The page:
Contract research organisations (CROs) are driving industry wide momentum to unify clinical systems and streamline trial processes, according to a new global industry survey from Veeva Systems
CROs continue to lead the adoption of modern clinical applications to increase operational efficiency, simplify trial collaboration and improve study quality.
The Veeva 2018 Unified Clinical Operations Survey: Annual CRO Report reveals that CROs lead sponsors in adopting purpose-built clinical applications, particularly in study start-up (33% of CROs versus 17% of sponsors) and CTMS (66% versus 54%).
This momentum is consistent with organisations’ focus on improving study visibility and execution, the two top drivers among CROs for unifying clinical applications.
A third (33%) of CROs also cite collaboration as a challenge. Unified systems and processes make it easier for CROs, sponsors and sites to work together and share information throughout the course of a trial.
This is contributing to CROs’ move toward advanced clinical applications, as most (91%) now have initiatives planned or under way to unify their clinical applications for improved trial performance.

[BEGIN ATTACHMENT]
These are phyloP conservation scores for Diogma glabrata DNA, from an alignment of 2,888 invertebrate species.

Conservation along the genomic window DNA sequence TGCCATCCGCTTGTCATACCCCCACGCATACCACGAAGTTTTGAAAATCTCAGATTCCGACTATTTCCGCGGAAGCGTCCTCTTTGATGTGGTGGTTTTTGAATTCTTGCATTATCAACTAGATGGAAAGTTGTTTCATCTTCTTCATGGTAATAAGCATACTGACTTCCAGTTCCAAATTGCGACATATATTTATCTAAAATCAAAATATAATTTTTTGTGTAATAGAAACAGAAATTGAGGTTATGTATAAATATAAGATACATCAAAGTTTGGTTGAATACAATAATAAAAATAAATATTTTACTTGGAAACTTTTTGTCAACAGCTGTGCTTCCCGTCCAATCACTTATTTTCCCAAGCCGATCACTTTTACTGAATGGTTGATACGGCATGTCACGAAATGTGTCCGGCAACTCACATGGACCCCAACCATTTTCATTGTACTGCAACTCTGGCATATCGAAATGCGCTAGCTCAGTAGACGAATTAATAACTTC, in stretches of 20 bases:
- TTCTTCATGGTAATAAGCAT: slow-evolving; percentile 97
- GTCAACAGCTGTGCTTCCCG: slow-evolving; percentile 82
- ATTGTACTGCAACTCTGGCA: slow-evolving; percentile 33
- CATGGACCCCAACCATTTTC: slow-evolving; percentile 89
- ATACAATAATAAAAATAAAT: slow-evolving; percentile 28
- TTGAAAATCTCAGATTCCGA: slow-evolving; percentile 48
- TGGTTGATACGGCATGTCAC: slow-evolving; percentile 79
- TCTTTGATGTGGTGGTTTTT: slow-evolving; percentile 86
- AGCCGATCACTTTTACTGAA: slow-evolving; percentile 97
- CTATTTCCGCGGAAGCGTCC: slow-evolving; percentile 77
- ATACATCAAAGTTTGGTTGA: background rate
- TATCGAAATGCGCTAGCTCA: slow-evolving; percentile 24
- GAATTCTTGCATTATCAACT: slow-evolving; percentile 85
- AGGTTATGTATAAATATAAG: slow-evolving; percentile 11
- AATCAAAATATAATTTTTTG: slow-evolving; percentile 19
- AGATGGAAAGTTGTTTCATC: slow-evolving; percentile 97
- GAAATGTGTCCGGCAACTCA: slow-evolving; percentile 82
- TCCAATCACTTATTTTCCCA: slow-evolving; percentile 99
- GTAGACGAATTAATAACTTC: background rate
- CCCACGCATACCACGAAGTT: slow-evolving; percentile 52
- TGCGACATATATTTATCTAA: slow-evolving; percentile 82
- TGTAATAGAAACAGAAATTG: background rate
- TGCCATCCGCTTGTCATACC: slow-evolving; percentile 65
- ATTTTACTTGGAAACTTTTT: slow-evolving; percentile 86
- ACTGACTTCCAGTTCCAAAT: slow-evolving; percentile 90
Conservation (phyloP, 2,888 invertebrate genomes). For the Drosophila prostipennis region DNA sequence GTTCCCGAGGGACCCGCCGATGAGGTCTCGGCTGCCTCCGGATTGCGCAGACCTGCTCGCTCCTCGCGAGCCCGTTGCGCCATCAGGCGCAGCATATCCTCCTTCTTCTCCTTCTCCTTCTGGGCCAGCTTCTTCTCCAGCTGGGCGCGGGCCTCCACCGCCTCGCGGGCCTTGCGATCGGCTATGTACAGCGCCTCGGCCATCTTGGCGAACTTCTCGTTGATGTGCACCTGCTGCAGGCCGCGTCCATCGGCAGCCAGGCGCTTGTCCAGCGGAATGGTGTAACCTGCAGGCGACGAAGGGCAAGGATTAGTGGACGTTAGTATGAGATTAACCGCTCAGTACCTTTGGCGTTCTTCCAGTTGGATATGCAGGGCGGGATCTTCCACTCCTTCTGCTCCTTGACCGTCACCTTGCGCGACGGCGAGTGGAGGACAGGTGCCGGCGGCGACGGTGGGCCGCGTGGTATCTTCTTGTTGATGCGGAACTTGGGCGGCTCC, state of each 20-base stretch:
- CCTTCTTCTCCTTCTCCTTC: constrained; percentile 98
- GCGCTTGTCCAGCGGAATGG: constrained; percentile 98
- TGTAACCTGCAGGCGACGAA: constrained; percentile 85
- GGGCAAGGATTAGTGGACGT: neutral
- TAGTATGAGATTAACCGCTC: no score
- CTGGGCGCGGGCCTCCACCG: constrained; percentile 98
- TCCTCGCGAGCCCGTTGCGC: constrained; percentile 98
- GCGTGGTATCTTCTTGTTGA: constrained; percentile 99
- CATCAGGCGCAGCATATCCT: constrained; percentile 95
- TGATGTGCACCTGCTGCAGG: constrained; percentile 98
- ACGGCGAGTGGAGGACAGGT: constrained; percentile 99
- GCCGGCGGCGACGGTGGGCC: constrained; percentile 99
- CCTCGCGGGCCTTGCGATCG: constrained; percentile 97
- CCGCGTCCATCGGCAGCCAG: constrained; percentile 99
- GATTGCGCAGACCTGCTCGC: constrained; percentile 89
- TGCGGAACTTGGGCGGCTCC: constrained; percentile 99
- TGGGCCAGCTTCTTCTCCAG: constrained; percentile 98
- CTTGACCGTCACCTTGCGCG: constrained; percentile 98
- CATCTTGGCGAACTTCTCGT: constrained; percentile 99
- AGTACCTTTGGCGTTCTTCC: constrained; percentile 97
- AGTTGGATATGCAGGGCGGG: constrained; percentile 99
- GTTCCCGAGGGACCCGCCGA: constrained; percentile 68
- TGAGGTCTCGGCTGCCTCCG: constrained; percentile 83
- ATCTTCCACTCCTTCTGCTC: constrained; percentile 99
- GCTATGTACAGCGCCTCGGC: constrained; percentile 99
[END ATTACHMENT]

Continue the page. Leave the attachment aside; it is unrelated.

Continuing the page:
Speeding study execution has become a top priority for CROs, especially as sponsors continue to outsource study start-up processes.
Findings show that nearly 80% of CROs are taking steps to improve study start-up. This supports the fact that an increasing number of CROs are making technology investments to improve trial efficiency.
Easier collaboration among trial partners is one of the top three most important drivers for enhancing study start-up processes. Almost half of CROs (45%) say collaboration during study start-up continues to be an area of improvement.
CROs report the need to improve their use of CTMS in trial operations, with 81% citing CTMS system issues as a limiting factor.
Most CROs have CTMS applications that cannot fully support a range of key functions, including investigator relationship management (93%), governance and oversight (89%), and study metrics and reporting (85%).
The majority of CROs see improving CTMS systems and processes as a way to enable proactive risk identification (74%), improve study analytics and reporting (60%), and enhance visibility to effectively manage and optimise trials (59%).
The number of CROs now using an eTMF application has more than doubled since 2014, from 21% to 54%. This increase has been matched by a decline in general purpose content management systems and file shares, signalling a shift from passive TMF management toward a mature, active TMF operating model whereby TMF processes and information are managed in real-time.
CROs have made significant progress in modernising trial processes with purpose-built eTMF applications. Organisations that use advanced eTMF applications report having greater visibility into TMF status and fewer challenges, including with study partner collaboration.
“CROs continue to lead the move toward a unified clinical operating model and drive more efficient and effective trial processes throughout the industry,” said Jennifer Goldsmith, Senior Vice President of Veeva Vault.
“As more organisations modernise their clinical environments, drug development will become more streamlined through faster study execution.”